Lahore: It’s a view of King Edward Medical College Lahore where students have gathered near a high water tank, and are trying to pacify another student, Shakeel. He is standing on top of the water tank to attempt suicide by jumping down after failing his final examinations. However, his classmates managed to stop him and brought him down.
On April 15, a 16-year-old girl, Laraib committed suicide by jumping off the sixth floor of a local hotel in Lahore after having arguments with parents on a petty issue.
In Peshawar, Suleiman, 14, ended his life by shooting himself in his classroom at Sarhad Grammar School, Gul Bela after being rejected by a little girl.
Farah, the Principal of Sarhad Grammar School, in a telephonic conversation with News Lens Pakistan, said that the boy committed suicide due to intensified depression because of the blatant rejection of his ‘love confession’ by a girl of grade fourth in the same school.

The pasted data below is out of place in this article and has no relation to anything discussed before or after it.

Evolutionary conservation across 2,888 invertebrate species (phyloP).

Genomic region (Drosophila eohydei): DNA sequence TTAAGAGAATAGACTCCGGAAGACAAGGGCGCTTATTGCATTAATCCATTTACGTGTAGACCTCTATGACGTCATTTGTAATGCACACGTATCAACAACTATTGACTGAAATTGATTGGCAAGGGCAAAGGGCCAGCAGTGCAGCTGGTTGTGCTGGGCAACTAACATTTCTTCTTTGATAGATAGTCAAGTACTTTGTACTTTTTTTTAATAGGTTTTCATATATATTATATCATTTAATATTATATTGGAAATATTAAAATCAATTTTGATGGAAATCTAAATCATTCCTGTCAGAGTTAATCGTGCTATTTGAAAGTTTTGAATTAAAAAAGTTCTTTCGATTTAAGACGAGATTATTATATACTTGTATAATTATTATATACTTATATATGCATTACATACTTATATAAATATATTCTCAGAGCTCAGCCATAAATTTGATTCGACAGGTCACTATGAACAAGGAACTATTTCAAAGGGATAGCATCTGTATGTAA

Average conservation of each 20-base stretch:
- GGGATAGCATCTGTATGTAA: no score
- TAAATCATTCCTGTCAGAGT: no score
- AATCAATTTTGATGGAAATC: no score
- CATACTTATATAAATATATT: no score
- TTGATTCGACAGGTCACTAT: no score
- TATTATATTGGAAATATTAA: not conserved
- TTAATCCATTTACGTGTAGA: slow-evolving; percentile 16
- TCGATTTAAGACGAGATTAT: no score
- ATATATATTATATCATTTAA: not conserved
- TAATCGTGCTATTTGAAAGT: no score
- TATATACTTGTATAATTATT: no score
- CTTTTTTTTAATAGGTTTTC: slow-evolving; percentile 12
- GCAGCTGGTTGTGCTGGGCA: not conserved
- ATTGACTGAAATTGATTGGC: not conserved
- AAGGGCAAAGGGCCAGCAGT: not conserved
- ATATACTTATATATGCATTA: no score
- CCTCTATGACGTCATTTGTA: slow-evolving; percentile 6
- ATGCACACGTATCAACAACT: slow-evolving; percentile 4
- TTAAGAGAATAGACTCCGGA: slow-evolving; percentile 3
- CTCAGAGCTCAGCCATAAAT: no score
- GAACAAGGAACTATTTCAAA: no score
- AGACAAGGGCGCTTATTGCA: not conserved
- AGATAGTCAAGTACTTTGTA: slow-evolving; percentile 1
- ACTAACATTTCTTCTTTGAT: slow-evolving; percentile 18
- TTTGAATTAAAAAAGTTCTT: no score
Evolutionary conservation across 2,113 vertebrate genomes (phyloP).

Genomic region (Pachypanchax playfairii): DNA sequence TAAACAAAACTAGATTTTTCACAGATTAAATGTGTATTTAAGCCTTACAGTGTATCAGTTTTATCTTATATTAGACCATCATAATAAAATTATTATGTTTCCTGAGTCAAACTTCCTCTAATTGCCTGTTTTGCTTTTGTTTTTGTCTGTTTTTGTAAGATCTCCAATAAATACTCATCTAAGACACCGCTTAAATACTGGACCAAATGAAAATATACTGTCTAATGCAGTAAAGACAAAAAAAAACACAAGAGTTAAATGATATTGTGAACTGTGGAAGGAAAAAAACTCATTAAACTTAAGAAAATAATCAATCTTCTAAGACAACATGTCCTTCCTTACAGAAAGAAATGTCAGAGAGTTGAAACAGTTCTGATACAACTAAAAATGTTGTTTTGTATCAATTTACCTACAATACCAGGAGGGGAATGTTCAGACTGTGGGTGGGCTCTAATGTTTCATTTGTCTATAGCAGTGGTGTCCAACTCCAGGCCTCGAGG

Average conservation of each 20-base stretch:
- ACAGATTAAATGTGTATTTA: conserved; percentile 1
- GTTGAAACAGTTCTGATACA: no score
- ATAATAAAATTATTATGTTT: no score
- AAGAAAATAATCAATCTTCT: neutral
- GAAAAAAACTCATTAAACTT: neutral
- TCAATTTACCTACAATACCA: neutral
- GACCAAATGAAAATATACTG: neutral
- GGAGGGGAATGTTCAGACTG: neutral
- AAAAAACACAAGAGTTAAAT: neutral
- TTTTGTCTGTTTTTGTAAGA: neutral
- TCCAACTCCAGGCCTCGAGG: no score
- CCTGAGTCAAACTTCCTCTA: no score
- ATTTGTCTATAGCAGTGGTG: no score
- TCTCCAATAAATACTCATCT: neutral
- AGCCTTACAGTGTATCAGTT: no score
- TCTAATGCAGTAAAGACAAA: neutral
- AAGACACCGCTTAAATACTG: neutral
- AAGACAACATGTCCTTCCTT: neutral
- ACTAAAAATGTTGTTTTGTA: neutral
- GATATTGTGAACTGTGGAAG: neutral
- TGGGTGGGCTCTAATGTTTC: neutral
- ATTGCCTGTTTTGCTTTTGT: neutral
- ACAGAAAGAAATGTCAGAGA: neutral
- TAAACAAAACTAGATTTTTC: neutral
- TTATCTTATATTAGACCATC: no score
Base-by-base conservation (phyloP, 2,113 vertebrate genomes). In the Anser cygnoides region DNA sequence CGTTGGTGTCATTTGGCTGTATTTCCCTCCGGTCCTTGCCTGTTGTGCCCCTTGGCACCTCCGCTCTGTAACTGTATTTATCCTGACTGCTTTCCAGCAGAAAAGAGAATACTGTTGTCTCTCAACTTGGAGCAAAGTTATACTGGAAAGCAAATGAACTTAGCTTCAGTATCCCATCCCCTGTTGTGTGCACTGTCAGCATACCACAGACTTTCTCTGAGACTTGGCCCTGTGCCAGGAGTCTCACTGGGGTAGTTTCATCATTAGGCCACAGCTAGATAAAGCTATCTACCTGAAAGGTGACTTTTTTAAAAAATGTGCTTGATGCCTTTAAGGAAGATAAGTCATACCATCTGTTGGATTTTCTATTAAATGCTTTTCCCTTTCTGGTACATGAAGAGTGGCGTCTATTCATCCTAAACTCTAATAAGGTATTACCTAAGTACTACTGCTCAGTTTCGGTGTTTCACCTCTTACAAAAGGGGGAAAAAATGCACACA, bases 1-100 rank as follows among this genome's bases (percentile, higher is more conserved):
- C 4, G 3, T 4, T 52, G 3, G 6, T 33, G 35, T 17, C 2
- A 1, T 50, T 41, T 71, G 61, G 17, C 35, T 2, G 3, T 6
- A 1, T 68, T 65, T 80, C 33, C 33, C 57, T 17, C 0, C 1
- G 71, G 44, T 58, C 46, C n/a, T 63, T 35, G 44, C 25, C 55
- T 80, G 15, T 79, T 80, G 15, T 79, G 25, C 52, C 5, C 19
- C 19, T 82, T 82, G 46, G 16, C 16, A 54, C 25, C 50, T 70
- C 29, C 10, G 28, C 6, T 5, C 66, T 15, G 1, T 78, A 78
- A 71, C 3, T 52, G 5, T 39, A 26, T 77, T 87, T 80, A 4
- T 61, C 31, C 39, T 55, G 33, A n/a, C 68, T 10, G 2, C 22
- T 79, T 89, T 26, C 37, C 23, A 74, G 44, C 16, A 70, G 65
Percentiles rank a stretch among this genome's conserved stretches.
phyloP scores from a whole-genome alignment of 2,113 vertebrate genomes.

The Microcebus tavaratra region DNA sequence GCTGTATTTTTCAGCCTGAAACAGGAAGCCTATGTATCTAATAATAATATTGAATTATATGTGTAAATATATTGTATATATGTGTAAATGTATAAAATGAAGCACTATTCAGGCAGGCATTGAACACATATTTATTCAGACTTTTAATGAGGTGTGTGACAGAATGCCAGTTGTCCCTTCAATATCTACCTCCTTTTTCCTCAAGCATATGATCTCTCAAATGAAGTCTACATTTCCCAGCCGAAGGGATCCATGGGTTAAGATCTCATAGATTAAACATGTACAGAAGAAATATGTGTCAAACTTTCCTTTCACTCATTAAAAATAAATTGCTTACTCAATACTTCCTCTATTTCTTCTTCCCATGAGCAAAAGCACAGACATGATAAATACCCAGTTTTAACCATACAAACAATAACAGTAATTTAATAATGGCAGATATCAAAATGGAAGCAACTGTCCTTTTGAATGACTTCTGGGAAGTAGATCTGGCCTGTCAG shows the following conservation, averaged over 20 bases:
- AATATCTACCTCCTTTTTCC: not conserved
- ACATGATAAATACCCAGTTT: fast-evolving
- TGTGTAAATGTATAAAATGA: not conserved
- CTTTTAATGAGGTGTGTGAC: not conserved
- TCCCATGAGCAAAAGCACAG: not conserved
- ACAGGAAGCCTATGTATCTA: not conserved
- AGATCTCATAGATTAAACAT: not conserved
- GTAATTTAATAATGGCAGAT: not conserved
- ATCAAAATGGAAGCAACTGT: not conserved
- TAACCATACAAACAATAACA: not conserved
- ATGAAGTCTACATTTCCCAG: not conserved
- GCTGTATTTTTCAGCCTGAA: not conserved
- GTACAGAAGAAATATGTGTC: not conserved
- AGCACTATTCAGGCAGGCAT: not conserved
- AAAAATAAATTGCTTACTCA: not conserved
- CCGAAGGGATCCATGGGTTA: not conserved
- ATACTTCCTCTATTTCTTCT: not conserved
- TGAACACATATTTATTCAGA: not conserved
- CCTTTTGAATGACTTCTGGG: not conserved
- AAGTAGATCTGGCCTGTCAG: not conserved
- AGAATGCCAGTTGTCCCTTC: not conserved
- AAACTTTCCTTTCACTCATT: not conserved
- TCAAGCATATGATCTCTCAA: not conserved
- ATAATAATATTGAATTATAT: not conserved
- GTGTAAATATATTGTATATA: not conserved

Suicide rate and tendency are increasing in Pakistan for various reasons including poverty, love-affairs and domestic problems.
Dr. Saad Malik, Professor of Psychiatry at Shalamar Medical and Dental College, Lahore, told News Lens Pakistan, “Suicide rate in Pakistan was almost zero 30 years ago, but during the last 20 years, it has escalated rapidly.”
He said, “The escalation of suicide rate is directly linked to the taboos ascribed by society to therapy and psychiatric help.” He further added with despair that the majority of people still label mental illnesses with the taboo of being ‘Pagal’ (literal meaning: mentally insane).
Tragically, suicidal deaths/parasuicides have done little to make the victims’ families consider psychiatric help as a viable option. According to an annual journal published by the Centre for Clinical Psychology (CCP), University of Punjab, less than 25 percent of a 100,000 strong population is partially aware regarding professional therapeutic help in severe circumstances.